I haven't, according to the blog, read a novel by Jeffery Deaver since 2006. (I have also misspelled the label - "Jeffrey" - so I may try to fix that now). I had a bit of a phase then and was quite taken with him. Now, the saying is that absence makes the heart grow fonder, but in the case of revisiting formely pet writers this is not necessarily true. Reading The Broken Window I was more annoyed than I remember being before at how repetitive Deaver is when he fills the new readers in how background info, like that Rhymes is paralysed. And that he peppers the text with cliffhangers. It also felt obvious when he led us to red herring assumptions into who the killer really was - so obvious that I realised it must be someone else that we'd never thought of.
Nevertheless Deaver is a very skilled thriller writer who puts together an entertaining read. When I spotted this brand new paperback at the library (I was the first reader! The spine will never be the same) I was happy to pick it up. The theme of this book is that we, in our new computerized society, sprinkle small bits of information about ourselves all over the place, and that the people who can access all this information have, potentially, enormous power. In this case a serial killer uses the information to stalk victims and frame innocents as their murderers. He knows his victim's interests and can disarm them by liking the same things, he knows what brands the would-be murderer favours and can plant evidence at their house. I have to confess that I am ignorant and am not sure if there really is a private company that collects ALL such information about us so they potentially can sell a complete dossier on us to anyone, but sure, there might be. It's a sobering thought. Although I can't help feeling a little incredulous about it, since my first reaction is "why would anyone bother?". Except perhaps (a plot in the plot) the government looking for terrorist affiliations. But on the whole I'm not into conspiracy theories - well, I mean I'd read about them as fiction, but I don't believe them to be true.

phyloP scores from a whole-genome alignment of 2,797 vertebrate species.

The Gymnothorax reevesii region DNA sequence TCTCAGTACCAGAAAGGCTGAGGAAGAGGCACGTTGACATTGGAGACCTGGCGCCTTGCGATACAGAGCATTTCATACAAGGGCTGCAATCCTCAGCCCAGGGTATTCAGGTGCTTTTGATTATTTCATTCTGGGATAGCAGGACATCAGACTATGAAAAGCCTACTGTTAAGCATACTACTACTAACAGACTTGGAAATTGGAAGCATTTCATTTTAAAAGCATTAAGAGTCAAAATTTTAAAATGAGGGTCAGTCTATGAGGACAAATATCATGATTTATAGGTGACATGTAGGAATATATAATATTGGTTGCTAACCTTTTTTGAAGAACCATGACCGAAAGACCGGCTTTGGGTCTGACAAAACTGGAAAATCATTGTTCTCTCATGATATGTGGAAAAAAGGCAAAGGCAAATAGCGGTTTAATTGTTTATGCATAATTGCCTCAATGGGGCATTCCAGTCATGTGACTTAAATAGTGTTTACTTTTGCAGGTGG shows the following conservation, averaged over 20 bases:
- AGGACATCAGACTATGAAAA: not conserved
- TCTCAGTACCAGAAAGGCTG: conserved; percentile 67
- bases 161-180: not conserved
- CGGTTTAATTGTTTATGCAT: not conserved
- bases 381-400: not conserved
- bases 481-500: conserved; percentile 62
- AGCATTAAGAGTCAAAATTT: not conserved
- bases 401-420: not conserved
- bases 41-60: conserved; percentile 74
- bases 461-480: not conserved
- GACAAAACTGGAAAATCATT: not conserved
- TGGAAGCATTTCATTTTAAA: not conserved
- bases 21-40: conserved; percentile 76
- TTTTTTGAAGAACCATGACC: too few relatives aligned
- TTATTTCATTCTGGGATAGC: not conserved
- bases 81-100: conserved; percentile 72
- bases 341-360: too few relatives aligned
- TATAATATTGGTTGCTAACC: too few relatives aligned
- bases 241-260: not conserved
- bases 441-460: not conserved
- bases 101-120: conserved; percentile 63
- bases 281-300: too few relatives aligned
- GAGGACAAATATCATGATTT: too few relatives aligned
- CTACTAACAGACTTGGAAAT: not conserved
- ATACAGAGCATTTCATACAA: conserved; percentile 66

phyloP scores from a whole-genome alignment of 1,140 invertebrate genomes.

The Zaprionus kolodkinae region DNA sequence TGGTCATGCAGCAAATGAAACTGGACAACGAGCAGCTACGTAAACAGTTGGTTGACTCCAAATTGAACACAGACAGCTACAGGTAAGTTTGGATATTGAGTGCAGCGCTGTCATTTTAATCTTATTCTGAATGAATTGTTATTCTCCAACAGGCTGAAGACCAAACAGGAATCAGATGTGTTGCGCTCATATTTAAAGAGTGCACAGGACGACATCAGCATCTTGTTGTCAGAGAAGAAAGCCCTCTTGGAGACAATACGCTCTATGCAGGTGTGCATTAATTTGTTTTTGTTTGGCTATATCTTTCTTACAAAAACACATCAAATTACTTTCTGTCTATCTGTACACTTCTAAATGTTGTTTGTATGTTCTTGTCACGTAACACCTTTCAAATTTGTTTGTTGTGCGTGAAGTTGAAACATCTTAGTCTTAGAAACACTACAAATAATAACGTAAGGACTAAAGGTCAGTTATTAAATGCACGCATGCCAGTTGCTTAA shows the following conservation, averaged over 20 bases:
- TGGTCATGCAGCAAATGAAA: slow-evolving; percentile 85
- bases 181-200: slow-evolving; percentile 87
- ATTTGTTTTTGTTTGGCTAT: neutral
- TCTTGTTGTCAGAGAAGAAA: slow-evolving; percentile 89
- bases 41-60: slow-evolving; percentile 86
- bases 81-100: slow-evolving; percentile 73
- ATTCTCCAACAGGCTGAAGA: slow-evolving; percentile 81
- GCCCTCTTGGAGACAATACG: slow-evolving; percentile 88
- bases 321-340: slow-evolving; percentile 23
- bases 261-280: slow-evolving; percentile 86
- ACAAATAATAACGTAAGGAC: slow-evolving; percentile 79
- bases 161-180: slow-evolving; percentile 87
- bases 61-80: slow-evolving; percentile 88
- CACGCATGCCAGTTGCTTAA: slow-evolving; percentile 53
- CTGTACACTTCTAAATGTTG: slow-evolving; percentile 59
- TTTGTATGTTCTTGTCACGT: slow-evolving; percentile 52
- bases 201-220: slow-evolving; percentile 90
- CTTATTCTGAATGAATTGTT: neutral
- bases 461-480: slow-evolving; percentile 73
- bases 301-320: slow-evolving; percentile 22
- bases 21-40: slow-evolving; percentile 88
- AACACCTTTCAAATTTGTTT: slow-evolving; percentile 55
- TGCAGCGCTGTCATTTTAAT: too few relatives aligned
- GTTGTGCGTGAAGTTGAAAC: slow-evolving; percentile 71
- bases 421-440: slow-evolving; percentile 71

Perfect book to read when travelling. Just long and engrossing enough, but not too complex.